rons at the hidden layer and the minimum value of RMSEV was recorded as the optimum value. Plot of RMSET and RMSEV the number of nodes in the hidden layer has been shown in Figure 2. It is clear that the twenty-four nodes in hidden layer is optimum value. The six descriptors appearing in the MLR model (including π I, q+, MW, q−, ε B, and PCWTE descriptors) were considered as inputs for developing the ANN. Then an ANN with architecture 6-24-1 was generated. It is note worthy that training of the network was stopped when the RMSEV started to increases . when overtraining begins. The overtraining causes the ANN to loose its prediction power.34,36 Therefore, during training of the networks, it is desirable that versus

i.e

K

K

K

K

K

K

versus

K

. Plot of RMSE for training and validation sets versus the number of iterations.

K

K

K

Figure 3

versus

K

Prediction Acidity Constant Using QSPR Models

Bull. Korean Chem. Soc. 2005, Vol. 26, No. 12

2011

Experimental and calculated values of pKa for various benzoic acids and phenols in water at 25 ºC for training, validation and prediction sets by multi-parameter linear regression (MLR) and artificial neural network (ANN) models along with individual percent deviation (IPD)a No. Compound Exp. MLR IPDMLR ANN IPDANN Table 3.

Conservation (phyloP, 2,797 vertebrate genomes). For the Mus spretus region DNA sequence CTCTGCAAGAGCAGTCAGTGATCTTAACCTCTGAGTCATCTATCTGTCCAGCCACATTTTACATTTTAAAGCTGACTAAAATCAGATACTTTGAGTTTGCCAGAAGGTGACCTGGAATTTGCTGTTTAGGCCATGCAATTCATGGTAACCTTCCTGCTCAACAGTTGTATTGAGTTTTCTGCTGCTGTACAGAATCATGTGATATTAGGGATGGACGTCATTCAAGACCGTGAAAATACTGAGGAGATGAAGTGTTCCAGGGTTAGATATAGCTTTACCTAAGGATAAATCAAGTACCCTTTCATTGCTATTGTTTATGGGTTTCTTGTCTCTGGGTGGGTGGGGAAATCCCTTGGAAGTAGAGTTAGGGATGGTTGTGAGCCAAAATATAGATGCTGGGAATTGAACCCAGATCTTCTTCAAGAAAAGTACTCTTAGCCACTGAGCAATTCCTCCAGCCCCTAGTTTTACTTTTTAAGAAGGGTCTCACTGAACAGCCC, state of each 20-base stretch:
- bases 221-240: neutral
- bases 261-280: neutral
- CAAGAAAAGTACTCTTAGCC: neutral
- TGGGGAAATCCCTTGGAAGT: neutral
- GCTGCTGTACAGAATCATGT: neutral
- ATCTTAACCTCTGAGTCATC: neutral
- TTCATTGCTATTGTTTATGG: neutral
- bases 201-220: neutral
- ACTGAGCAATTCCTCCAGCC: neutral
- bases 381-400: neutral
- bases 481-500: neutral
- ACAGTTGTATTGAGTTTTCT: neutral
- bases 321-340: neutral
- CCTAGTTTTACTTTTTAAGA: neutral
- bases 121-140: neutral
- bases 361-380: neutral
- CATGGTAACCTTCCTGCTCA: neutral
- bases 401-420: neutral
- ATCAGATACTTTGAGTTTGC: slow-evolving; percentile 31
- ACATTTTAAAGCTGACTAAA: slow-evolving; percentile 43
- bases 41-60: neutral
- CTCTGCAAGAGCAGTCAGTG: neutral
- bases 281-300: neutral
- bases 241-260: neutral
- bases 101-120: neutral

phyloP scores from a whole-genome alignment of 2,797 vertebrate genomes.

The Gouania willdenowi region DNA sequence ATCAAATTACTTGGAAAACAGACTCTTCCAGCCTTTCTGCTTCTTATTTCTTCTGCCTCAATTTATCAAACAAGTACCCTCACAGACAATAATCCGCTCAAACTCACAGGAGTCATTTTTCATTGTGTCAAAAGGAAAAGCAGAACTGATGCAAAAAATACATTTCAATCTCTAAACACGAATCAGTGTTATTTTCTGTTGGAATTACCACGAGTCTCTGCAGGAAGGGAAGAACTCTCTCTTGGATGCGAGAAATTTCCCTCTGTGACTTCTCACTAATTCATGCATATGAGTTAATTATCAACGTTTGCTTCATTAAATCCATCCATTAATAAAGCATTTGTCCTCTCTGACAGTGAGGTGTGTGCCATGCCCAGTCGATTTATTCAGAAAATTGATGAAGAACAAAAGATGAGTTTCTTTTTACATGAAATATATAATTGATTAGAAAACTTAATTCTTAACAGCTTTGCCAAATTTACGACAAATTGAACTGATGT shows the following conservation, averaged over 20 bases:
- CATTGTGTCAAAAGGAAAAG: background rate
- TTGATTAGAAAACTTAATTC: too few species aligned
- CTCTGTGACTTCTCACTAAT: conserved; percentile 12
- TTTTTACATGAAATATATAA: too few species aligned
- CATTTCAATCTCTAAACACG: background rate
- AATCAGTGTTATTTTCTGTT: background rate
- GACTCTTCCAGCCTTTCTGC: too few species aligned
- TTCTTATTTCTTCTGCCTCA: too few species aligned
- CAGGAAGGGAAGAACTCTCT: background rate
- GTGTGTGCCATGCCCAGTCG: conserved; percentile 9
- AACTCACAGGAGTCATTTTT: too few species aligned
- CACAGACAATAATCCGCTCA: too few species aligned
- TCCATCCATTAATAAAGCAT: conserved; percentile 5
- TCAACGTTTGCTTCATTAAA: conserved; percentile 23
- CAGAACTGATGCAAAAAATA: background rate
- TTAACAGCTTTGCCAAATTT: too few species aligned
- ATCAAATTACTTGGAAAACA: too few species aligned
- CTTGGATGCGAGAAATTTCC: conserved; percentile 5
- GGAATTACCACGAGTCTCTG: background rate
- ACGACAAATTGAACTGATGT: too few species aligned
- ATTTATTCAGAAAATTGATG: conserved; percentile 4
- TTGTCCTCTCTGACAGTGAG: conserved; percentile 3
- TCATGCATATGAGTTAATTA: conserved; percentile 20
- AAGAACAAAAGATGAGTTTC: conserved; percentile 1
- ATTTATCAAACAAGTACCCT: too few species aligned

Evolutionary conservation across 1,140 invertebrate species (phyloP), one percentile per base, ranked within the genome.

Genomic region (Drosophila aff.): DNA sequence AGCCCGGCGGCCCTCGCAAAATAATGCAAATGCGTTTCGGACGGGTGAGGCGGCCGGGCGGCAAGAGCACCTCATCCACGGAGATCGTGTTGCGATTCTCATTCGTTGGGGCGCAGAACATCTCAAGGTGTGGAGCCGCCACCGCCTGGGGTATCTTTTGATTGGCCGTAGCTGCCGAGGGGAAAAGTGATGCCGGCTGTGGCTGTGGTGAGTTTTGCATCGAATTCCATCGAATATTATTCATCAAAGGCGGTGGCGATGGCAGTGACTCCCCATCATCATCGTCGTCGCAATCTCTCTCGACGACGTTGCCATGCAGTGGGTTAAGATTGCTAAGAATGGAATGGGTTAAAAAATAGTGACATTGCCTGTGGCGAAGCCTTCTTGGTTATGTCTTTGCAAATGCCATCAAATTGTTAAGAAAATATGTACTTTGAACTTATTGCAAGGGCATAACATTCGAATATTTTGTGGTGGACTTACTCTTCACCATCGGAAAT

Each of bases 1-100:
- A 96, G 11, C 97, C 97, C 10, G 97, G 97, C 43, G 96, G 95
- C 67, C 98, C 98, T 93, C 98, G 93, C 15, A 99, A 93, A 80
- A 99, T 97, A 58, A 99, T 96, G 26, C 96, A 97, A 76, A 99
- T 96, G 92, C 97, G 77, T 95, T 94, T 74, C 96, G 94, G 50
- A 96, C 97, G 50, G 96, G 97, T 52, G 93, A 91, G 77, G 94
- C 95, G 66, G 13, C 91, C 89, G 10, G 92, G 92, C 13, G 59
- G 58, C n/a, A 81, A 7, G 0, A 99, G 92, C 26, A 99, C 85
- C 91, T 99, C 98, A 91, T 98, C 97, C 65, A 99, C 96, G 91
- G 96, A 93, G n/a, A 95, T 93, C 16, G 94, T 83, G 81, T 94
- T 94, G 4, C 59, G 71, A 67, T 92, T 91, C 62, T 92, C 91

Training set

1 2 3 4 5 6 7 8 9 10 11 12 13 14 15 16 17 18 19 20 21 22 23 24 25 26 27 28 29 30 31 32 33 34 35 36 37 38 39 40 41 42 43 44 45 46 47 48 49 50 51 52

2-acetylphenol 4-acetylphenol 2-allylphenol 4-bromophenol 2,6-di- -butyl-4-bromophenol 2,6-di- -butyl-4-methylphenol 2,6-di- -butyl-4-methoxyphenol 2- -butylphenol 3- -butylphenol 4- -butylphenol 1-chloro-2,6-dimethyl-4-hydroxybenzene 4-chloro-2-nitrophenol 2-chlorophenol 3-chlorophenol 4-chlorophenol -cresol 4-cyano-2,6-dimethylphenol 4-cyano-3,5-dimethylphenol 3-cyanophenol 3,5-dibromophenol 2,4-dichlorophenol 2,6-dichlorophenol 3,5-diethoxyphenol 3-(diethoxyphosphinyl)phenol 4-(diethoxyphosphinyl)phenol 3,4-dihydroxybenzaldehyde 1,2-dihydroxybenzene 1,4-dihydroxy-2,6-dinitrobenzene 1,3-dihydroxy-2-methylbenzene 1,2-dihydroxy-3-nitrobenzene 1,2-dihydroxy-4-nitrobenzene 3,5-diiodophenol 3,5-dimethoxyphenol 2,6-dimethyl-4-nitrophenol 3,5-dimethyl-4-nitrophenol 2,3-dimethylphenol 2,6-dimethylphenol 3,4-dimethylphenol 3,5-dimethylphenol 2,4-dinitrophenol 2,5-dinitrophenol 3,5-dinitrophenol 2-ethoxyphenol 3-ethoxyphenol 2-ethylphenol 2-fluorophenol 3-fluorophenol 4-fluorophenol 2'-hydroxyacetophenone 3'-hydroxyacetophenone 3-hydroxybenzaldehyde 4-hydroxybenzaldehyde tert tert

tert

tert tert tert

o

9.19 8.05 10.28 9.34 10.83 12.23 12.15 11.24 10.1 10.31 9.549 6.48 8.55 9.10 9.43 10.26 8.27 8.21 8.61 8.056 7.85 6.78 9.370 8.68 8.28 7.55 9.356 4.42 10.05 6.68 6.701 8.103 9.345 7.190 8.245 10.50 10.59 10.32 10.15 4.08 5.216 6.732 10.109 9.655 10.2 8.73 9.29 9.89 9.90 9.19 9.00 7.620